Shopping personalization technology attempts to connect you with the things you want and need based on your past purchases. According to scam expert Steven Weisman of Scamicide.com, shopping personalization offers a lot of benefits, but there are also a host of potential security threats — in part due to a lack of regulation.
“With an insurance company or bank, there are federal laws that require them to keep that data secure,” says Weisman.
But that’s not true with your favorite big-box retailer or local mom-and-pop store.
“There’s nothing like that [regulation] for personalized shopping,” says Weisman. “The more places that have your data, the greater the chance of identity theft.”
Shopping Personalization and Identity Theft
The specter of identity theft is very real. Even large, tech-sector companies get hacked all the time — as a glance at recent news would reveal. Still, there are security issues other than just someone running off with your financial information.
“People can get all kinds of information about who you’re doing business with,” says Weisman.
This is more than just an idle, abstract concern about privacy. With this information, the unscrupulous can engage in “spear phishing.” This is when they combine innocuous personal information about you, such as your name, with the businesses you shop at to lure you into giving away more useful personal information, such as account passwords and financial data.
Phishing has been an email threat for years, but consumers are less accustomed to being on their guard when it comes to companies with whom they have a relationship. If you receive an email that appears to be from your favorite retailer — and you know you’ve given them your information in the past — you’re more likely to assume the communication is legitimate, even if it’s a phishing attack.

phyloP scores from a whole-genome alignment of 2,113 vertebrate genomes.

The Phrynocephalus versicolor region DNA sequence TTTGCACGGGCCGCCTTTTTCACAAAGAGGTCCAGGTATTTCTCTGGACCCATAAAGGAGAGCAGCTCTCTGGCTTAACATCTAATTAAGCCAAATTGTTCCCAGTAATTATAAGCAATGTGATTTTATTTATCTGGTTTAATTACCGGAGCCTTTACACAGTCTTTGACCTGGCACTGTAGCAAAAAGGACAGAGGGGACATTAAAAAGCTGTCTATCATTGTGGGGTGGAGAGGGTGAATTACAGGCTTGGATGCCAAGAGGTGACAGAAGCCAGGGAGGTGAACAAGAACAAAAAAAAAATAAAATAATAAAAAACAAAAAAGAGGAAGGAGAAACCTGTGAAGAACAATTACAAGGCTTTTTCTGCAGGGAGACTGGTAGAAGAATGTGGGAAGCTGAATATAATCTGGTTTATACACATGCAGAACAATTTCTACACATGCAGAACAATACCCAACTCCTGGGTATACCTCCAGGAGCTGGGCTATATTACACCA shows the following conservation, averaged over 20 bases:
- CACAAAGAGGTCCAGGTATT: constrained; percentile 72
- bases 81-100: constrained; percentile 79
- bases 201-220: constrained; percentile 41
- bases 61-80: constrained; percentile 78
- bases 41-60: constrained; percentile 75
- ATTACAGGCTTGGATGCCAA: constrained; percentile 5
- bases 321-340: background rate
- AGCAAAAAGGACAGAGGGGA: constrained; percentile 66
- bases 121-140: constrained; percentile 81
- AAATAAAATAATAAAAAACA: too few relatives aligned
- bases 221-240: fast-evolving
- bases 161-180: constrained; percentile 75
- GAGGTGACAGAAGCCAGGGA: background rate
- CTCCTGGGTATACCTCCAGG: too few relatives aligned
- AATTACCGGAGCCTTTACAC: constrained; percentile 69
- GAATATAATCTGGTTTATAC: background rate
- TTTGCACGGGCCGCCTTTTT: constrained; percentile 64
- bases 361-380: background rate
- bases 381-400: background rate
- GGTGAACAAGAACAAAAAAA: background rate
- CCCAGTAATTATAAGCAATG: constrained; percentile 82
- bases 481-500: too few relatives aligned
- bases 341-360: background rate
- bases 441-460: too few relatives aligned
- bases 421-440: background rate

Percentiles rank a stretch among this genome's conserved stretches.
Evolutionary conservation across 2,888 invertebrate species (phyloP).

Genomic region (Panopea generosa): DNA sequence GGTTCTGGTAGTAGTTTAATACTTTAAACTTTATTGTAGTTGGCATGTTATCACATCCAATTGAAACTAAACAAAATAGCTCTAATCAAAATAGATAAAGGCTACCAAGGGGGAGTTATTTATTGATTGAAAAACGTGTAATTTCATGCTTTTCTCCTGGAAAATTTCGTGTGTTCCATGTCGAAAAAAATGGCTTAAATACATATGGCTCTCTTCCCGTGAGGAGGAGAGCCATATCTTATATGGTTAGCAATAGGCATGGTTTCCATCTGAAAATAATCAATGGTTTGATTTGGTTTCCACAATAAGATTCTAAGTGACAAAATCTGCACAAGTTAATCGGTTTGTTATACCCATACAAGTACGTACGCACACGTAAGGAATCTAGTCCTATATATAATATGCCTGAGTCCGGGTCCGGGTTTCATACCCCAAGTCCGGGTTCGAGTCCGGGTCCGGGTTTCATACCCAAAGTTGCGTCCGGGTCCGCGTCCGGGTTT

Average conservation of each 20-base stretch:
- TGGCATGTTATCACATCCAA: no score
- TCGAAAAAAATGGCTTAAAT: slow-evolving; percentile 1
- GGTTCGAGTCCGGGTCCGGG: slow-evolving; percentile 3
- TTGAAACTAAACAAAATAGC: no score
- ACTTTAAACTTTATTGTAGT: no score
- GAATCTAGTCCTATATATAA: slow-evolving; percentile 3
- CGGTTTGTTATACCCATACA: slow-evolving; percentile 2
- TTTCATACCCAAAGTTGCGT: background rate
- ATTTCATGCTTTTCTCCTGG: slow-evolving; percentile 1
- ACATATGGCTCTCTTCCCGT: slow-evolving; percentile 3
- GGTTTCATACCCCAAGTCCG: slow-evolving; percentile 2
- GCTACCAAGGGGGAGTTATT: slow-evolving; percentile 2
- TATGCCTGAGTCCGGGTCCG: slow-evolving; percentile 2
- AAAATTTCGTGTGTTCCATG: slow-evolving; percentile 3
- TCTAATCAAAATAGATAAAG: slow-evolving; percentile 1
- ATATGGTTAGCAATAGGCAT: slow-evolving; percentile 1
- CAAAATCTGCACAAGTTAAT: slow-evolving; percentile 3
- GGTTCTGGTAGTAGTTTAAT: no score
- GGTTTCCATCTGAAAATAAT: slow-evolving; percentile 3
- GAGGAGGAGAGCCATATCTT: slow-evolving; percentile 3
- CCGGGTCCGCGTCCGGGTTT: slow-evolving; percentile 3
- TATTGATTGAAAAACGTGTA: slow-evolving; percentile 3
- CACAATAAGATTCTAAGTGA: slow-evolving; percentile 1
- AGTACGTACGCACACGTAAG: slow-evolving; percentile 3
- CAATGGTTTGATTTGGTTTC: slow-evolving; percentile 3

Stay Safe With Shopping Personalization Technology
So what should people who want to take advantage of shopping personalization look out for? First, be wary of anyone asking for personal information they don’t need to know.
“No one needs to know your mother’s maiden name,” says Weisman, referencing a common security question.
This also applies to your social security number, bank accounts or anything outside the purview of your dealings with the company. “We’re in a new world,” says Weisman, and there are few standards to regulate it.
In the event that someone compromises or attempts to compromise your personal information, contact the Federal Trade Commission, as they have jurisdiction in these matters.
Would Weisman use shopping personalization?
“Let’s say I’m a fisherman and I get questions about rods and reels,” says Weisman. “If the questions relate to what I buy, fine.”
But there’s a gray area when demographic questions appear.
“When they want to start knowing who I am, I get wary,” says Weisman. “Even asking my age raises a red flag.”
It’s not the information per se that concerns him; it’s the slippery slope.
“It starts me down a road of giving out too much information, and that can lead to identity theft,” says Weisman.
Bottom line: Keep your personal information personal, but don’t be afraid to let people know where you shop — and, as always, be vigilant.